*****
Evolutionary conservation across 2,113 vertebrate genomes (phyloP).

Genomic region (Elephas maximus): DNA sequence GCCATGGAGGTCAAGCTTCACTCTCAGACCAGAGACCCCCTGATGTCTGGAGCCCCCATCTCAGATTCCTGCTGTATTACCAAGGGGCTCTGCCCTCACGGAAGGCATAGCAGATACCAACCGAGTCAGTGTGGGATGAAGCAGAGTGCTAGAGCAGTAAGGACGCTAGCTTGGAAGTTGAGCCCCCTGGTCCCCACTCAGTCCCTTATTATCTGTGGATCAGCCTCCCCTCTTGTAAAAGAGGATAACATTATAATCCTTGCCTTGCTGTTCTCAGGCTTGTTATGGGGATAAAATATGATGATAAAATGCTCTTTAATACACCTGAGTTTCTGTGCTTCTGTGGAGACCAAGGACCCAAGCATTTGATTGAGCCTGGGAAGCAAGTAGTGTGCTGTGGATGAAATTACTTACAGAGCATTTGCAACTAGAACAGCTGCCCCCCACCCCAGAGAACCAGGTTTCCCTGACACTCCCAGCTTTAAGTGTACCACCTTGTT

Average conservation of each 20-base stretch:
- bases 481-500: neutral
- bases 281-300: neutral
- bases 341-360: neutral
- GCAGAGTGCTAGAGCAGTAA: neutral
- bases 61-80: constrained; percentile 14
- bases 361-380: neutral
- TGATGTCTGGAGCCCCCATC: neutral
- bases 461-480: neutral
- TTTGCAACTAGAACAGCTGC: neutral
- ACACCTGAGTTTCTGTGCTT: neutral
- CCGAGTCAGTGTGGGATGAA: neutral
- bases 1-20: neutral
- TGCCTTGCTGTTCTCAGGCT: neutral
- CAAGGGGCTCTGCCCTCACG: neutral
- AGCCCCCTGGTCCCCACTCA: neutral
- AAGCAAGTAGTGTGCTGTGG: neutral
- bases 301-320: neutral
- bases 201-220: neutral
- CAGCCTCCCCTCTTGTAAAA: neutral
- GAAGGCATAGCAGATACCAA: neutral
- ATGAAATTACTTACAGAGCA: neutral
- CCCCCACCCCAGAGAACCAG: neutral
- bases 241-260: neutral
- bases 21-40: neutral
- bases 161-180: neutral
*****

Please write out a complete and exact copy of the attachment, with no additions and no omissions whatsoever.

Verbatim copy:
Evolutionary conservation across 2,113 vertebrate genomes (phyloP).

Genomic region (Elephas maximus): DNA sequence GCCATGGAGGTCAAGCTTCACTCTCAGACCAGAGACCCCCTGATGTCTGGAGCCCCCATCTCAGATTCCTGCTGTATTACCAAGGGGCTCTGCCCTCACGGAAGGCATAGCAGATACCAACCGAGTCAGTGTGGGATGAAGCAGAGTGCTAGAGCAGTAAGGACGCTAGCTTGGAAGTTGAGCCCCCTGGTCCCCACTCAGTCCCTTATTATCTGTGGATCAGCCTCCCCTCTTGTAAAAGAGGATAACATTATAATCCTTGCCTTGCTGTTCTCAGGCTTGTTATGGGGATAAAATATGATGATAAAATGCTCTTTAATACACCTGAGTTTCTGTGCTTCTGTGGAGACCAAGGACCCAAGCATTTGATTGAGCCTGGGAAGCAAGTAGTGTGCTGTGGATGAAATTACTTACAGAGCATTTGCAACTAGAACAGCTGCCCCCCACCCCAGAGAACCAGGTTTCCCTGACACTCCCAGCTTTAAGTGTACCACCTTGTT

Average conservation of each 20-base stretch:
- bases 481-500: neutral
- bases 281-300: neutral
- bases 341-360: neutral
- GCAGAGTGCTAGAGCAGTAA: neutral
- bases 61-80: constrained; percentile 14
- bases 361-380: neutral
- TGATGTCTGGAGCCCCCATC: neutral
- bases 461-480: neutral
- TTTGCAACTAGAACAGCTGC: neutral
- ACACCTGAGTTTCTGTGCTT: neutral
- CCGAGTCAGTGTGGGATGAA: neutral
- bases 1-20: neutral
- TGCCTTGCTGTTCTCAGGCT: neutral
- CAAGGGGCTCTGCCCTCACG: neutral
- AGCCCCCTGGTCCCCACTCA: neutral
- AAGCAAGTAGTGTGCTGTGG: neutral
- bases 301-320: neutral
- bases 201-220: neutral
- CAGCCTCCCCTCTTGTAAAA: neutral
- GAAGGCATAGCAGATACCAA: neutral
- ATGAAATTACTTACAGAGCA: neutral
- CCCCCACCCCAGAGAACCAG: neutral
- bases 241-260: neutral
- bases 21-40: neutral
- bases 161-180: neutral